Diff between Teleconverter & Monocular scope


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ckiang

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#2
Originally posted by Catalyst
What's the diff between these two? Or are there none? Thanks.
Teleconvertor is used in addition to a lens to achieve more magnification.

A monocular is mostly used as a "single eye binocular" for viewing only. An adaptor is needed to attach it to a camera.

Regards
CK
 

scanner

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Jan 24, 2002
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#3
Originally posted by ckiang


Teleconvertor is used in addition to a lens to achieve more magnification.

A monocular is mostly used as a "single eye binocular" for viewing only. An adaptor is needed to attach it to a camera.

Regards
CK
Does that means if using Teleconvertor,
quality of imagine will greatly suffer?
Let say for example, taking a macro shots,
it is better to use a closeup filter or rather attaching a teleconverter with a zoom len is better? Or alternatively a better solution is using a extension tude with the zoom len.
 

Jed

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Jan 19, 2002
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#4
Originally posted by scanner
Does that means if using Teleconvertor,
quality of imagine will greatly suffer?
Yes it will. In the sense that a TC [1] magnifies the faults of the original lens [2] introduces faults of its own. Not all teleconverters are equal. Some are more equal than others. :D A matched teleconverter (matched to the lens) will perform better because it is designed to work with that specific lens' optical design. The TCs with more elements and groups are generally better corrected as well as that's what the additional elements and groups are there for.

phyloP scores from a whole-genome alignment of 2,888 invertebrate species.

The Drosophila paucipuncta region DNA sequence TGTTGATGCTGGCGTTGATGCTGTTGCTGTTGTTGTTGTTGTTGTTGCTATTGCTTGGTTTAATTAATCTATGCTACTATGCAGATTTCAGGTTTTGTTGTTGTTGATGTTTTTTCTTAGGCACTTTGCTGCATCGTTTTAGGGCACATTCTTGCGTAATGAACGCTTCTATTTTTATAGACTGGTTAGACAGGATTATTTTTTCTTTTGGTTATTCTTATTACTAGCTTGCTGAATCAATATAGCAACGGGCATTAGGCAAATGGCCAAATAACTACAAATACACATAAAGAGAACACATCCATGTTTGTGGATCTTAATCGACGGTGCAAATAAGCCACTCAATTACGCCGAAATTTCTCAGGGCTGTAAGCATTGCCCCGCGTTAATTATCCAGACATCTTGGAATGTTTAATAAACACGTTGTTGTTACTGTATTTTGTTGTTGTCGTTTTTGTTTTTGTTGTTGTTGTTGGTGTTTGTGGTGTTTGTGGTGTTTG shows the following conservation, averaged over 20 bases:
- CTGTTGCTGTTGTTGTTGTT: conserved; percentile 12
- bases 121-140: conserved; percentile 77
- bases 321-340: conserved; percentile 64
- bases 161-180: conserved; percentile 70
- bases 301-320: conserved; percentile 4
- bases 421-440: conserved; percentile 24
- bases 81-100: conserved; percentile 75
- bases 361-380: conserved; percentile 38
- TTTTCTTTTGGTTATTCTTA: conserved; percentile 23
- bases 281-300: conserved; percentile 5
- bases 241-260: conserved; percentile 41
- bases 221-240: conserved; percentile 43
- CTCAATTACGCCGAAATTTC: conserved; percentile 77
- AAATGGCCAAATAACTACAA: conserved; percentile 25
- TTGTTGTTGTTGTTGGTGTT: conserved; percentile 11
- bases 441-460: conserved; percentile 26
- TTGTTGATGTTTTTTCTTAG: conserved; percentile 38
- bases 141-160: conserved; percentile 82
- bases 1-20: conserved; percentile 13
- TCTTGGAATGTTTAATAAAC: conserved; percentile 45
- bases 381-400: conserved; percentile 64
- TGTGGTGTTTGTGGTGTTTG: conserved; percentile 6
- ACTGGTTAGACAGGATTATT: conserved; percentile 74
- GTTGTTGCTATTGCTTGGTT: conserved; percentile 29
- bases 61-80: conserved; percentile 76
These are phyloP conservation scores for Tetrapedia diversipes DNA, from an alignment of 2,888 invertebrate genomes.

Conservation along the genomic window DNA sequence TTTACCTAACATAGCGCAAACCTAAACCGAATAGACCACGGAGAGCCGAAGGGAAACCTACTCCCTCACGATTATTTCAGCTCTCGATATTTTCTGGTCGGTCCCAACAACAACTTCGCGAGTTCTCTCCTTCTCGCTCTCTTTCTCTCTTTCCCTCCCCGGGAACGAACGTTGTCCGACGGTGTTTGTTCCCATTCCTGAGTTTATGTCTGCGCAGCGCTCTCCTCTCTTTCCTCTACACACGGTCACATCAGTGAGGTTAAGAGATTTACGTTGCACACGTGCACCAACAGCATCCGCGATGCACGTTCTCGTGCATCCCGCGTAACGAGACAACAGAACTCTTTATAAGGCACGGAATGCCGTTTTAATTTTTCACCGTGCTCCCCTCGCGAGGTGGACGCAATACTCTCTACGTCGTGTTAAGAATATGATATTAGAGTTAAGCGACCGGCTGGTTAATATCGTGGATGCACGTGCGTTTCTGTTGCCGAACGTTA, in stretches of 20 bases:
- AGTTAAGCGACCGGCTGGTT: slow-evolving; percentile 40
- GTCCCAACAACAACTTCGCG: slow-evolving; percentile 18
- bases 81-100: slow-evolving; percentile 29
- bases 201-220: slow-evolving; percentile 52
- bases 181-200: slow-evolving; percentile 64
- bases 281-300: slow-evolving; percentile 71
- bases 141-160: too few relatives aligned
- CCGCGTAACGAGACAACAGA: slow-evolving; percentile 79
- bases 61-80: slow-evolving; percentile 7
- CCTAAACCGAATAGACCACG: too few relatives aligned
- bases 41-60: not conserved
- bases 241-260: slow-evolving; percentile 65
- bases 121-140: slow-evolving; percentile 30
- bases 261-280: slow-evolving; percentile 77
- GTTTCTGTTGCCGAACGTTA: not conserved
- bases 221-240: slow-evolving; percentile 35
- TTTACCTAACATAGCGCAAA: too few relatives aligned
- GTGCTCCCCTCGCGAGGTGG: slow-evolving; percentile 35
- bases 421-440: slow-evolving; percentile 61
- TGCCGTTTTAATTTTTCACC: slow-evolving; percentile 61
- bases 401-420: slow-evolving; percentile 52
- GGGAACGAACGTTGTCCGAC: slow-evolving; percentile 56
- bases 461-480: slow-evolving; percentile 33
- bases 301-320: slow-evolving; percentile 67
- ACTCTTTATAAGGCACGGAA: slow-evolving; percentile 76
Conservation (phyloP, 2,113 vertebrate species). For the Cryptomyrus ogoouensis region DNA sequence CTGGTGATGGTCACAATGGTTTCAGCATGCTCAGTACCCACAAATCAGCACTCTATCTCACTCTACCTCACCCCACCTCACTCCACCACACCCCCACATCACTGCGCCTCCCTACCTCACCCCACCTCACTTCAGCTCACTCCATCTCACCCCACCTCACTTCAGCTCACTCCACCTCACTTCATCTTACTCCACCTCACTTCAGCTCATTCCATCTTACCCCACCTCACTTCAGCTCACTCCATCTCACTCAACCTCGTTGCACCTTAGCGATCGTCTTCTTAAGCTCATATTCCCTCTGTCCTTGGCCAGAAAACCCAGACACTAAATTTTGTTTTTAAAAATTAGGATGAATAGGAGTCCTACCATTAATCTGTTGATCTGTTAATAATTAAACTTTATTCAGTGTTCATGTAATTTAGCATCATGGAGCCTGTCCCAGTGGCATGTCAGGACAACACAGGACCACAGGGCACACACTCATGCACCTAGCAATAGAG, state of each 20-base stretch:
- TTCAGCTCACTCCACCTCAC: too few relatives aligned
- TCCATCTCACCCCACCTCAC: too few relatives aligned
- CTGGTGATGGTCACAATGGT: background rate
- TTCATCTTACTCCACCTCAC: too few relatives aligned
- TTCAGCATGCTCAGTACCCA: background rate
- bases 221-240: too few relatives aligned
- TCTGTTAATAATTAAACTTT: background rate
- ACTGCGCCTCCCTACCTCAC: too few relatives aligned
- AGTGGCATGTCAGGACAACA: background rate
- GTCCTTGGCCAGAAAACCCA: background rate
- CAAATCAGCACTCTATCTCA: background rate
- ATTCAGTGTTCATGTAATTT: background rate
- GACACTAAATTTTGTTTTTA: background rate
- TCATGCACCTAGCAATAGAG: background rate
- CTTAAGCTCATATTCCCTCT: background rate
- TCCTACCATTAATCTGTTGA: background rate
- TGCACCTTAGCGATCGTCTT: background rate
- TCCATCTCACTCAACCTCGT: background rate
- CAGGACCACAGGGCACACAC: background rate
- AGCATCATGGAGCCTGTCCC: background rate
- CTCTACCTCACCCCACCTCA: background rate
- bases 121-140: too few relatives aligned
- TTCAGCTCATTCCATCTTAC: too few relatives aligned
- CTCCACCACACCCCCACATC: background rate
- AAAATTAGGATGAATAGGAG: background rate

Let say for example, taking a macro shots,
it is better to use a closeup filter or rather attaching a teleconverter with a zoom len is better? Or alternatively a better solution is using a extension tude with the zoom len.
Optically, assuming the average of each type, optically the best is as follows:
[1] Extension tube (introduces no glass in the optical path to further degrade the image). Note that there is an argument that because ET's move the lens away from the focal plane, it means that the lens no longer performs optimally as it would have been designed to focus at a specific point, and to perform best at that point.
[2] A decent teleconverter. Even one with 4 elements/groups should perform better than a close up filter because that only has 1 element. At the apertures usually associated with macro photography (small ones), TCs are generally very good.
[3] Closeup filters. The two element ones (Nikon's 5T and 6T being the notable ones) are really quite good, otherwise, in general the corners are very soft. Whether this is a big issue for you depends on the type of macros you do.

Exposure considerations:
[1] Closeup filter. No loss of light, same exposure.
[=2] Extension tube. Loss of light, can be metered TTL. Exact amount depends on length of extension.
[=2] Teleconverter. Loss of light, can be metered TTL. Exact amount depends on amount of magnification. 2x converter loses 2 stops of light, 1.4x loses 1 stop of light.
[Note] Bear in mind again that at the usual macro working technique, light loss might not be a big factor (unless you shoot moving objects) as you'll be using a tripod and cable release, possibly even MLU.

Working considerations:
[1] Teleconverters. Minimum focusing distance exactly the same as the original lens (i.e. not reduced), with full focusing range of the parent lens including minimum to infinity.
[=2] Extension tubes. No focus at inifinity, minimum focusing distance reduced, depending on extension.
[=2] Closeup filter. No focus at infinity, minimum focusing distance reduced, depending on dioptre strength.

How macro you can get:
Depends a lot on your basic lens.
Closeup filter: Works by reducing the minimum focusing distance of your lens, generally irrespective of lens MFD. Hence, stronger effect with longer focal lengths.
Extention tubes: Also works by reducing MFD, but actual reduction dependent on lens FL. The longer the FL, the longer the extension necessary to achieve the same effect. For example, a 50mm extension is required for a 50mm lens to halve the MFD, 105mm for a 105mm lens, etc. Hence more cost effective for shorter lenses.
Teleconverters: Magnification is constant, based on the TC in use; 1.4x or 2x etc. Independent of primary lens.

Cost considerations:
[1] Closeup filter. Cheapest.
[2] Extension tubes. Generally next cheapest.
[3] Teleconveters. Marginally more expensive than a set of extension tubes for a decent one, buy the best you can afford because optical quality is important.
Weigh all that up and make your decision.
 

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